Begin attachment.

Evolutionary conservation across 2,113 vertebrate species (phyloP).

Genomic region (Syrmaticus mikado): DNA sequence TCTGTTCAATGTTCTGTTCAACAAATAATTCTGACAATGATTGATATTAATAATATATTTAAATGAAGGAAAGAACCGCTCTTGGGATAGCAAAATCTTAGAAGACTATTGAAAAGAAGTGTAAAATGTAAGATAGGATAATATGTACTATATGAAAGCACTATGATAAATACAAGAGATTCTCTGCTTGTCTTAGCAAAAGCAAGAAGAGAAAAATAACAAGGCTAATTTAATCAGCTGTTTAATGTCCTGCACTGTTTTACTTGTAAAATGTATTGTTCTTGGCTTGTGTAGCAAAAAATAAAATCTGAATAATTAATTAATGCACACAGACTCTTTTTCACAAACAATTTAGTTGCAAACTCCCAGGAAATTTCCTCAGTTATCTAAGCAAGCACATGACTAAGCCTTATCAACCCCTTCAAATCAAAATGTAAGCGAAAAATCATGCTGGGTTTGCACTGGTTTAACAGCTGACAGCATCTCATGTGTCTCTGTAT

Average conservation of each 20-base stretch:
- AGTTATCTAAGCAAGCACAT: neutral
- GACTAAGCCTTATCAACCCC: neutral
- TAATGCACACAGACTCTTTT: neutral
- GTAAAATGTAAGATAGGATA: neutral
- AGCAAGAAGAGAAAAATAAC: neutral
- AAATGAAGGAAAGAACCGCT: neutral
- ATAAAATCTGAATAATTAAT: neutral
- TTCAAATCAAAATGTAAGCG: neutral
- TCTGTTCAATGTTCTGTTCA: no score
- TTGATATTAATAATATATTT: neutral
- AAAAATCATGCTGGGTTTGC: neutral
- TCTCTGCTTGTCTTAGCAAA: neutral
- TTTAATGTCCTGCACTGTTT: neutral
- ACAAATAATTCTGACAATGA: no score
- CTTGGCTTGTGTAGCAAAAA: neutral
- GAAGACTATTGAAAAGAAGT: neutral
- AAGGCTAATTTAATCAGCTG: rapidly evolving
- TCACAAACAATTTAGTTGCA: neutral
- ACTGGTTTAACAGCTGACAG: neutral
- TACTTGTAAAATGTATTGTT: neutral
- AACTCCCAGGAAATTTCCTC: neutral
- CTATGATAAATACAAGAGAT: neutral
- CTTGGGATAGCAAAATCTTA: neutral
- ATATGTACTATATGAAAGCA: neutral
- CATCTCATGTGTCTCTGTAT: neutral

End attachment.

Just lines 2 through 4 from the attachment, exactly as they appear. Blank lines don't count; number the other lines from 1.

Genomic region (Syrmaticus mikado): DNA sequence TCTGTTCAATGTTCTGTTCAACAAATAATTCTGACAATGATTGATATTAATAATATATTTAAATGAAGGAAAGAACCGCTCTTGGGATAGCAAAATCTTAGAAGACTATTGAAAAGAAGTGTAAAATGTAAGATAGGATAATATGTACTATATGAAAGCACTATGATAAATACAAGAGATTCTCTGCTTGTCTTAGCAAAAGCAAGAAGAGAAAAATAACAAGGCTAATTTAATCAGCTGTTTAATGTCCTGCACTGTTTTACTTGTAAAATGTATTGTTCTTGGCTTGTGTAGCAAAAAATAAAATCTGAATAATTAATTAATGCACACAGACTCTTTTTCACAAACAATTTAGTTGCAAACTCCCAGGAAATTTCCTCAGTTATCTAAGCAAGCACATGACTAAGCCTTATCAACCCCTTCAAATCAAAATGTAAGCGAAAAATCATGCTGGGTTTGCACTGGTTTAACAGCTGACAGCATCTCATGTGTCTCTGTAT

Average conservation of each 20-base stretch:
- AGTTATCTAAGCAAGCACAT: neutral